First Look: The Two-Person Clark Vertex Hammock
Using the Clark Vertex Hammock at Boy Scout Camp
This year, Boy Scout camp was exhausting (wait? Isn’t it every year?). Mornings began around 4:45 AM as we jumped in the pool for Polar Bear swims or the Tenderfoot Run around camp, and ended at 10 PM (or later) with evening campfires and Cat Eye hikes. One thing that I looked forward to every day was sleeping in my hammock.
This year I brought along a variety of hammocks, thinking that some of the scouts or leaders may want to try one out. My troop loves the Tentsile Stingray “alien tent,” which had to be used in turns during the week because of high demand. I also strung up the DD Jungle Hammock, Eureka! Chrysalis Hammock, and the brand-new Hummingbird hammock single for different members of the troop to use. One of the positive feedback items from the troop’s review of camp was to ditch the on-site platform tents and just use hammocks. Sounds good to me!
This year, my 11-year-old son joined me on his first summer camp. I had just been shipped the two-person Clark Vertex Hammock to review for my book and I was eager to try it out with my son. We spent the week in the Vertex and enjoyed out time together.
The Clark Vertex Hammock is a two-person hammock, designed around two Mayan-style hammocks connected together by a fabric spacer and enclosed with an integrated, zippered bug net and weather shield. The fabric spacer has four main storage pockets. Two of the pockets are separated by a hook-and-loop fastener that can be separated to make one large pocket.
Hammock: 67 oz (1,909 g) (in stuff sack)
Poles: 7 oz (193 g) (in stuff sack)
Tarp: 22.5 oz (639 g)
The bug net and weather shield are held up above the head and foot end with small-diameter, segmented, fiberglass tent poles. These poles help create a spacious interior but are not required to pitch the hammock. Tie-out points both inside the bug netting and outside allow the fabric to be pulled out without the tent poles to save some pack weight.
A large outer storage pocket is present on the lower foot area of each hammock, and a pouch is located on the top foot end of the hammock to store the weather shield and bug net if not used.
A separate tarp protects the hammock from the elements.
The overall build quality and construction is excellent: the stitching is even and consistent and the fabric is high-quality. The hammock comes with a multi-page owner’s manual showing how to set up the kit for optimal performance.
When going through the package, the only thing that appeared missing was webbing straps for the trees. I was disappointed with the included suspension rope, which is polypropylene based and has a cheap plastic feel. It’s a three-strand, twisted poly rope. Compared with the rest of the hammock, this was a low point. The instructions indicate using the poly rope as the suspension system by wrapping it around the tree. While this technique may work with some anchor points, it is a no-go for trees.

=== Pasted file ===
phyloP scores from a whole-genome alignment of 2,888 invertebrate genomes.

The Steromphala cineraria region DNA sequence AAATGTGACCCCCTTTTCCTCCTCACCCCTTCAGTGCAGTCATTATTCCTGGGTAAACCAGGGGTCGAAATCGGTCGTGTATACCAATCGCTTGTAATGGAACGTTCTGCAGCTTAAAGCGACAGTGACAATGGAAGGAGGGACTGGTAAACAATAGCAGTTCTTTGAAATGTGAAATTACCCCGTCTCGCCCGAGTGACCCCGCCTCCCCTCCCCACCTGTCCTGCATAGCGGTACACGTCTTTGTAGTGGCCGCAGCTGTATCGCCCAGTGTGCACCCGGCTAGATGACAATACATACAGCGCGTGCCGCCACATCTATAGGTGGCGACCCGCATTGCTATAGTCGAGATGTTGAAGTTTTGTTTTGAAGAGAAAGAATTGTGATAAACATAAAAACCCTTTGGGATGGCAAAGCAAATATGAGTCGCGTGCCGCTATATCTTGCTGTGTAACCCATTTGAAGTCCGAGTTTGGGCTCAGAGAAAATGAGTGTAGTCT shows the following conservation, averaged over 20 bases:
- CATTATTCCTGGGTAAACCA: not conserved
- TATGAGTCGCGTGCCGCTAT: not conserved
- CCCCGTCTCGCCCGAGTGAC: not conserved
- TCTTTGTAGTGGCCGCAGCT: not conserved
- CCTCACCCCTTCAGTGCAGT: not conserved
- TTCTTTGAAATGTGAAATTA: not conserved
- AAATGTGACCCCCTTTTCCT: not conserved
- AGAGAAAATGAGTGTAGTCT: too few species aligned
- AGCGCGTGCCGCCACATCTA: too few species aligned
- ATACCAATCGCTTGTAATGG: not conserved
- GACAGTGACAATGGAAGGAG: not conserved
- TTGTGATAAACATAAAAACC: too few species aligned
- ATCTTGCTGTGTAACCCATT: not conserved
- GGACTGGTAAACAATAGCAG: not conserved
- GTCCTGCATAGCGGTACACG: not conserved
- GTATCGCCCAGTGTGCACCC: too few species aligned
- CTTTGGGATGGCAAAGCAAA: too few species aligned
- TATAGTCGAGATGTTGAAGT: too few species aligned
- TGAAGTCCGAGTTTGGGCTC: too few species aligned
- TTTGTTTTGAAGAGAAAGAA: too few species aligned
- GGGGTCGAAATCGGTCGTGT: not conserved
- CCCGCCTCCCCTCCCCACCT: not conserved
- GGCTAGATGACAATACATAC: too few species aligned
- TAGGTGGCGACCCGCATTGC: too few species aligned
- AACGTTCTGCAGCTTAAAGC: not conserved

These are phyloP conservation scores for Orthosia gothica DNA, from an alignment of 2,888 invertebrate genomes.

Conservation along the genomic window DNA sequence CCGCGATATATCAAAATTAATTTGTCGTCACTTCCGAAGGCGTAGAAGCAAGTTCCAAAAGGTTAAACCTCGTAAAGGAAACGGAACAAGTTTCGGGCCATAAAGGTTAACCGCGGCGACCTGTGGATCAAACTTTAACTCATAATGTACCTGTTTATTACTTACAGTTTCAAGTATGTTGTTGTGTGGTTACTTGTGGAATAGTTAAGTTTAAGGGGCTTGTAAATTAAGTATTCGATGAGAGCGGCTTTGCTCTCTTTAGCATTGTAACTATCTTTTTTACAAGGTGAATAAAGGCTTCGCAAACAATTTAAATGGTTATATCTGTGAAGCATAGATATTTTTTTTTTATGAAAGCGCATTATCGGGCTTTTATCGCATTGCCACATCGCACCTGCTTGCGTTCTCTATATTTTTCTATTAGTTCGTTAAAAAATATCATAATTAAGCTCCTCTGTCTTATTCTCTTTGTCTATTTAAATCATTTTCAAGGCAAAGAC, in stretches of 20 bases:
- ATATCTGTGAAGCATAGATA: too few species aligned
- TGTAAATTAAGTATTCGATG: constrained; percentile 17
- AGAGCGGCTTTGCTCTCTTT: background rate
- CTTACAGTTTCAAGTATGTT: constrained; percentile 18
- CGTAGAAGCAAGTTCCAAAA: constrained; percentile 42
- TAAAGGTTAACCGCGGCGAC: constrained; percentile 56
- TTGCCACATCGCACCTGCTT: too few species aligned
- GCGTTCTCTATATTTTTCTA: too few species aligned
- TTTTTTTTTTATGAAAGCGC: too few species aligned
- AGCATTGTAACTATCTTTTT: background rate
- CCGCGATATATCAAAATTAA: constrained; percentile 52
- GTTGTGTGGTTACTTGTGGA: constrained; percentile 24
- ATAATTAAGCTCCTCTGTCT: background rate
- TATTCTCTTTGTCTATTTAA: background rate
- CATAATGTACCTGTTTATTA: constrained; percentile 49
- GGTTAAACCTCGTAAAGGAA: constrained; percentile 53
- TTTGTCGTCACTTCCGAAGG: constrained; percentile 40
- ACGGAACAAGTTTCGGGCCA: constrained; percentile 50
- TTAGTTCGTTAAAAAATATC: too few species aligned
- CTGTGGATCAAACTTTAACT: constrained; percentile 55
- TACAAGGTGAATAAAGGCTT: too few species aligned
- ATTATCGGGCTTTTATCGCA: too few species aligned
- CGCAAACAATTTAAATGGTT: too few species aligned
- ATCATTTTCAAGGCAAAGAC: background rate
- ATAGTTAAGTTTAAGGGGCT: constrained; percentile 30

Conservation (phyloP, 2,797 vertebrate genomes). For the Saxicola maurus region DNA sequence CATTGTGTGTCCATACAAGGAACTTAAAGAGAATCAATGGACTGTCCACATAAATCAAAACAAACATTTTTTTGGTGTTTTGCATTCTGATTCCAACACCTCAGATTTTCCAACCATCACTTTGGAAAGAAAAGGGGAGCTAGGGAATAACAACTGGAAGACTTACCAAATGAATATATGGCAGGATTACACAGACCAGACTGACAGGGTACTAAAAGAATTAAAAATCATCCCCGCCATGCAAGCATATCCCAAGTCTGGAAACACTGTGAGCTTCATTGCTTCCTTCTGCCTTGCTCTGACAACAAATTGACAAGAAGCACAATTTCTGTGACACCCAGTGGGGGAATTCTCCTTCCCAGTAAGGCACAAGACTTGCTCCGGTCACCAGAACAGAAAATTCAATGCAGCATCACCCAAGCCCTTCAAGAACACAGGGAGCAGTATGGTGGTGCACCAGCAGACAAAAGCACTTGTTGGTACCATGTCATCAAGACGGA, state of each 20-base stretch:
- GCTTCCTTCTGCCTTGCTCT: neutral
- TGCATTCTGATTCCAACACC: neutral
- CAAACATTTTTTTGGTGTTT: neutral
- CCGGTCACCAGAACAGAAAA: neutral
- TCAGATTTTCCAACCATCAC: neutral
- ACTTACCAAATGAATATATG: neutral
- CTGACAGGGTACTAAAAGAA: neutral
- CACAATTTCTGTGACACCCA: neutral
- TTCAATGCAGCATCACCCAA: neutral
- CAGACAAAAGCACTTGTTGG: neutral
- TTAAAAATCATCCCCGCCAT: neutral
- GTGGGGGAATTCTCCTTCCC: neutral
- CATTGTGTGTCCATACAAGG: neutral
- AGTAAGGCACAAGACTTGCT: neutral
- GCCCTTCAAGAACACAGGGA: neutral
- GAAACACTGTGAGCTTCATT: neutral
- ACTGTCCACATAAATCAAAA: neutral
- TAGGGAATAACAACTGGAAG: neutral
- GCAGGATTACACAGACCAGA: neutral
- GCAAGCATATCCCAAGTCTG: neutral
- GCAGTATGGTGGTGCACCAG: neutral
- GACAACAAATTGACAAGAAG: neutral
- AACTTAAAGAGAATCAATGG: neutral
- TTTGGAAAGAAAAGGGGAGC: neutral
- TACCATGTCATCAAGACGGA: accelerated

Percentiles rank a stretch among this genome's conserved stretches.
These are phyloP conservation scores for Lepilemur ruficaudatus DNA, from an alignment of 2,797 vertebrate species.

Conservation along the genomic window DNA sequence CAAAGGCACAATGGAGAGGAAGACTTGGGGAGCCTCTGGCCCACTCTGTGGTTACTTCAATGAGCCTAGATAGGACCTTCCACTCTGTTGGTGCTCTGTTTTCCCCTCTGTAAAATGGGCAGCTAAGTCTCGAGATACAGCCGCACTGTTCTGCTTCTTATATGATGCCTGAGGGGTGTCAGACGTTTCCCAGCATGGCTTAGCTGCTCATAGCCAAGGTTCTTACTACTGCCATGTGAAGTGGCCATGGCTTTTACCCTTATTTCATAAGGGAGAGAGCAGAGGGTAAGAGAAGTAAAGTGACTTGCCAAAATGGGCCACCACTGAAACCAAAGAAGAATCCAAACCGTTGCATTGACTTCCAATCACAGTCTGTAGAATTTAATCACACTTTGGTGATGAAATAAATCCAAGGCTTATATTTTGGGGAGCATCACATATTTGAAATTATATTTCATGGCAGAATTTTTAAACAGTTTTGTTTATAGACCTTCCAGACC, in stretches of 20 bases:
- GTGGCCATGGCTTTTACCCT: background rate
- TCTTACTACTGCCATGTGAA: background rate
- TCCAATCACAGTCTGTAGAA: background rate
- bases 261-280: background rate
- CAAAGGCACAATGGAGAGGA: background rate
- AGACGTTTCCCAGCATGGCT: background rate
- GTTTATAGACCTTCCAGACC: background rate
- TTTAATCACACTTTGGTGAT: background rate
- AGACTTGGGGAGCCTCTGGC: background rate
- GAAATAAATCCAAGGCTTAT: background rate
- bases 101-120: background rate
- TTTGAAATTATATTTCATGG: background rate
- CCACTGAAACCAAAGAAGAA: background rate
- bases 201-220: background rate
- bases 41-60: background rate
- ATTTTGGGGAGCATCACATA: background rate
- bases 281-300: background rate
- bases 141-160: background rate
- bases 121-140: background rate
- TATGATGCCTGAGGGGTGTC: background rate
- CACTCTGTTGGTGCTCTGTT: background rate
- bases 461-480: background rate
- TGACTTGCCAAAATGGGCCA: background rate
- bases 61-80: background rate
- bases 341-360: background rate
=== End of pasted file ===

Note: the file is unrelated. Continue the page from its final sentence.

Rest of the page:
The poly rope is also resistant to knots and Clark secured them with bread twisty ties until the knots “set” under weight (the twisty ties are only meant to be a temporary hold and should be removed once the suspension has been used a few times). The poly rope does have other advantages: it has a lower stretch than nylon and is resistant to wicking moisture. The stiff rope also doesn’t bind as easy when knots are used, allowing you to untie a lash or knot more easily. In talking with Clark, they admit that the poly ropes are designed to reach a broad customer base who may not have any prior hammock experience. The ropes provide a baseline suspension. They’ve also designed the suspension so it can be easily removed should you want to swap out for any preferred method.
One of the first things I did was remove the poly ropes and replace them with continuous loops of 7/64″ Amsteel. These continuous loops allowed me to use a variety of suspension systems. On the foot end, since the two hammocks converge to a single point, I connected a single loop of Amsteel together on a ring or carabiner to make set-up a little easier.
Since I didn’t need the weather shield, I unzipped it to the foot end and tucked it away into the storage pocket.
The tent poles use a unique connection system since the diameter is so small. I haven’t seen tent poles this small; it’s very cool. The longer pole on the head end kept separating, so I super-glued the shock cord segments so they would stay together. I’ve been told that all the new models the pole tips have all been glued at the factory.
Clark has really pioneered the use of segmented tent poles in their hammock designs, but these have been carefully crafted to provide just the right amount of lift without really requiring the structural support you need on a tent. The smaller diameter allows the fiberglass poles to flex more as you move in the hammock, thus lowering the strain on the fabric. I guess it would be fair to call these hammock poles, since they offer a similar yet distinctive role compared with tents.
Besides the Clark hammocks, there are only a few hammocks on the market that use integrated weather shields to convert the hammock for 4-seasons. The weather shield encloses the top of the hammock creating a more tent-like capsule to retain heat around the occupants. The shield also helps block any wind or air circulation that the tarp cannot. This is really nice feature to have in an all-season shelter and a welcome component to the Vertex.